Opinion: does anthropology hold the answer to why the Kingdom has seen fewer infections than elsewhere in the country?
By Ciarán Walsh
There is a widely-held view that Covid-19 never got a hold in Kerry. Despite the country being one of the most popular choices for staycations, the current surge in community transmission is not reflected in infection rates. 362 cases were listed in the county on September 18th, 1.1% of all infections in the state, which put Kerry in 23rd place in terms of cases, even though it is the 10th largest county by population.
Perhaps early anthropology has the answer to why this is so and especially research that used blood type to analyse racial variation in Irish populations. This is relevant to Covid-19 because current research shows that blood type influences infection rates and outcomes which connects with other studies into the relationship between ethnicity and Covid-19.
The idea that Kerry people are ethnically distinct may seem absurd, but anthropologists have always treated the modern Irish population as a product of invasion and colonisation. Before DNA, anthropologists had to rely on biological markers like complexion, skull shape and blood type in their efforts to unravel the racial origins of the Irish, a significant aspect of anthropology between the 1860s and 1950s.
In 1957, anthropologist Wilton Krogman wrote that "the Irish, bless 'em, emerge as one of the best-known (anthropologically speaking) peoples of our time." In Discovering Kerry, a 1976 guide to the history, heritage and topography of the county, Tom Barrington reviewed the research and concluded that blood type made Kerry people ethnically distinct. He focused on skulls and blood type and believed that the original population was mostly Type O, but had an infusion of just over 10% of European Type A genes, "compared with 26% for the 26 counties as whole."
Barrington used this to portray the Kerry people as an older and ethnically distinct population. In the context of Covid-19, this is an interesting finding because blood groups have become a hot topic in coronavirus research and the question now is if this explains the low rate of infection in the county.
The first hint about the link came in March, when researchers in China observed that the number of individuals with Type-A blood who became ill and died was higher than the incidence of Type-A in the population and that the opposite applied to Type-O. Researchers at Columbia University subsequently found that individuals with Type A were more likely to test positive for the coronavirus. The New England Journal of Medicine published a study that analysed genetic data from Spain and Italy and found that a variant in the region of the human genome that determined blood type was associated with a greater risk of severe illness and death.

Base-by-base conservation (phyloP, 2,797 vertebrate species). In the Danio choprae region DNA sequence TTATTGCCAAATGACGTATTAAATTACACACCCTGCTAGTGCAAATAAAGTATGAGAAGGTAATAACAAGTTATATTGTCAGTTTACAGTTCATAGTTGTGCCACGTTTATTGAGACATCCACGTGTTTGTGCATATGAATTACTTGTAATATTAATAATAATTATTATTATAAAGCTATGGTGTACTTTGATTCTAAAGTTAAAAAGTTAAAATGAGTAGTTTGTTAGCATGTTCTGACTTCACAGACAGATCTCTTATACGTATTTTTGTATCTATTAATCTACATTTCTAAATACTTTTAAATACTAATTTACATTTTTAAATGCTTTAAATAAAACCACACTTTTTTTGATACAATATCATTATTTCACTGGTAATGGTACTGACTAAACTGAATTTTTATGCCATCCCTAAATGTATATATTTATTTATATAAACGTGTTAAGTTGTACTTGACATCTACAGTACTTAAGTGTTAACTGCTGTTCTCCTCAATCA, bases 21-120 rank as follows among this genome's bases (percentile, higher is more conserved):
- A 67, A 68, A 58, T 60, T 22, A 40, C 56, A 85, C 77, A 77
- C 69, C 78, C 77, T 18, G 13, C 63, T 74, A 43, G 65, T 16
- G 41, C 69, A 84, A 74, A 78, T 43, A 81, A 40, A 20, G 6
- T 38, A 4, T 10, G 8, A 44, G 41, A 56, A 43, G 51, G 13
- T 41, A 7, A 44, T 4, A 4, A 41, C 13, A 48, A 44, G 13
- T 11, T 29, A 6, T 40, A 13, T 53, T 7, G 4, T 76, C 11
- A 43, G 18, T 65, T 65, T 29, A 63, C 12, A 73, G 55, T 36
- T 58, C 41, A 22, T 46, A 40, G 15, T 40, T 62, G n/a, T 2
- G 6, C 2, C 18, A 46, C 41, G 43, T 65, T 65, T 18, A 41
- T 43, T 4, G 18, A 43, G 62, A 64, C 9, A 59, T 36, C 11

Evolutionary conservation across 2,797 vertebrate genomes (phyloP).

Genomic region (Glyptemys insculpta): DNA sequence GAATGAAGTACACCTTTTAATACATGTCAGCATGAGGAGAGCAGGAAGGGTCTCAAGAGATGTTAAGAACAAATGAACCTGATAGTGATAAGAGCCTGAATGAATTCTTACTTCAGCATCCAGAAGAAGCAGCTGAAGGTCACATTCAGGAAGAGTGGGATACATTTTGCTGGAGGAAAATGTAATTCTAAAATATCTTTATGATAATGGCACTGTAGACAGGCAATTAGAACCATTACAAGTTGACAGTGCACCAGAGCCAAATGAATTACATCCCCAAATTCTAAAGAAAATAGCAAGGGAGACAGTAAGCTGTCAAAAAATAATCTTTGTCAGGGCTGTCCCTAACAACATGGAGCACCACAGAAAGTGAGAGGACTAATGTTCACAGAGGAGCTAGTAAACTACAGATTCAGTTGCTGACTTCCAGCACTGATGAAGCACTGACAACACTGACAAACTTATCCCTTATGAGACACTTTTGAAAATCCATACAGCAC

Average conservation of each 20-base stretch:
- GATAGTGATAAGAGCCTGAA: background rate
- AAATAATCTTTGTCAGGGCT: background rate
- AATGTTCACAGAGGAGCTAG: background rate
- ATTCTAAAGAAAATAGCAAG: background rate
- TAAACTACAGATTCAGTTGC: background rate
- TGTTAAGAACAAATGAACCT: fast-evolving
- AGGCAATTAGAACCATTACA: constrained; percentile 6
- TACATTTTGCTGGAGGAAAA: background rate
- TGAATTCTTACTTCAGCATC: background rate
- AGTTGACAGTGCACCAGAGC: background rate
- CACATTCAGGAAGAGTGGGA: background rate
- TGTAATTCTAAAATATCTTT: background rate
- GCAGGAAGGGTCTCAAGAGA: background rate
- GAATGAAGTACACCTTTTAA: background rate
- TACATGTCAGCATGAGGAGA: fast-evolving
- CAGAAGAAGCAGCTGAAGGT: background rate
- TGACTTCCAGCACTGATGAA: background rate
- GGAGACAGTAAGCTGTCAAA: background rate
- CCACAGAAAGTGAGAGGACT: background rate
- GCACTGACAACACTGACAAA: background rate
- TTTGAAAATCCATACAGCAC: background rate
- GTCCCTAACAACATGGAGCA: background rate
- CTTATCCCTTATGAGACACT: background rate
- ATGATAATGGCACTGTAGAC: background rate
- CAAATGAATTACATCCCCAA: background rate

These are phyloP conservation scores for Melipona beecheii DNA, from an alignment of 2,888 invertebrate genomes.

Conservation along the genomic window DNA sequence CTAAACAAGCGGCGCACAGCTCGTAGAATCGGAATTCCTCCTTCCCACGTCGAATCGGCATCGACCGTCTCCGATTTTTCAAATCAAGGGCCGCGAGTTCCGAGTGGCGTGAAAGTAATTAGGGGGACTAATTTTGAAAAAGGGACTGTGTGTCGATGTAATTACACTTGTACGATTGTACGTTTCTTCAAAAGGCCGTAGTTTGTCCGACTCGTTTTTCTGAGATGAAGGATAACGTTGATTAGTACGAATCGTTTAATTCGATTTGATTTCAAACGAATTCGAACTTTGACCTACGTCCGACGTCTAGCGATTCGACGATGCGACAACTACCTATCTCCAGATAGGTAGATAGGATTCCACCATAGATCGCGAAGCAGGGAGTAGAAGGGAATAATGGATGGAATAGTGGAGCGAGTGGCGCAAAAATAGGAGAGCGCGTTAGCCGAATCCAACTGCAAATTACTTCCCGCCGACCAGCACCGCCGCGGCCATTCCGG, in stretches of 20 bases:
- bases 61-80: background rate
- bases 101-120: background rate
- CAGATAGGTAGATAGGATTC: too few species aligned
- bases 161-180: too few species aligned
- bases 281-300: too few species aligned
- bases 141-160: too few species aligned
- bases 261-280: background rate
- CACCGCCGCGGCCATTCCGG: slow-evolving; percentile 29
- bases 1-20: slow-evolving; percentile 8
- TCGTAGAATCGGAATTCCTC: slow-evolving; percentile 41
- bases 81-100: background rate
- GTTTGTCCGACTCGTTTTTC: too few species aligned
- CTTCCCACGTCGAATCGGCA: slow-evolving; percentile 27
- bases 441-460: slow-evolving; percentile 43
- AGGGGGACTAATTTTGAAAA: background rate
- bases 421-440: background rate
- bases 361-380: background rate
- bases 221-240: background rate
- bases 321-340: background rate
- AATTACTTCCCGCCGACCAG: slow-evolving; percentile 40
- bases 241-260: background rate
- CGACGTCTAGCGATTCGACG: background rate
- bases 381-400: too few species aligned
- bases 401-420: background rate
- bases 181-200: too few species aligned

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From BBC News, why do blood groups matter?
In July 2020, Kim Schive of the Massachusetts Institute of Technology reported on possible links between blood type and Covid-19 and concluded that blood type and the virus are linked. This might in turn, connect the racial origins of Kerry people, the historical dominance of Type O and possibly the low number of Covid-19 cases in Kerry.
The problem is that anthropologists became wary of race as a biological category in the 1890s and began to think of populations in socio-cultural terms or ethnicity. The relationship between biology and ethnicity has become a controversial aspect of the pandemic. The disproportionate impact of Covid-19 in Black, Asian and Middle Eastern (BAME) communities focussed attention on possible links between ethnicity and the virus on the one hand and biology and ethnicity on the other.
Zubaida Haque of The Guardian argued that any link is the result of pre-existing socio-economic inequalities and racism rather than biology. The Centre for Disease Control warned that the relationship between ethnicity and Covid-19 is uncertain, even if there is a body of evidence that individuals from BAME communities have worse outcomes that white individuals. The Lancet defined ethnicity as a complex mix of genetics, social/cultural identity, and behavioural patterns and described it as "a crude tool" for analysing differences amongst populations.
The researchers are still scratching their heads as to exactly what might be going on
Dr Rosita Zakeri from King's College London is certain that there is link, but admits that "the researchers are still scratching their heads as to exactly what might be going on". It's unclear if biological factors, interaction between ethnicity and underlying health conditions, or socio-economic factors are driving higher rates of infection in BAME communities. In this context, the predominance of Type O blood in Kerry points to a biological factor, but researchers agree that socio-economic factors cannot be ignored.
Yes, there is something going on in Kerry. Early anthropologists established subtle differences in ethnicity in Irish populations, but experts agree that the link between ethnicity and Covid-19 is not fully understood and is complicated by socio-economic factors, which points to a much wider problem.
For example, A recent Brainstorm piece identified the precarious position of the lowest-paid workers who kept the country going during lockdown and who, as we can see from from data, are often associated with large outbreaks and clusters. In this context, linking Covid-19 and ethnicity exposes the bigger problem of structural inequalities that put people in harm’s way.
Dr Ciarán Walsh is an independent curator and writer. He is a fellow of the Royal Anthropological Institute, a member of the History of Anthropology Network and the European Association of Social Anthropologists. He holds a PhD from Maynooth University and is a former Irish Research Council awardee.
The views expressed here are those of the author and do not represent or reflect the views of RTÉ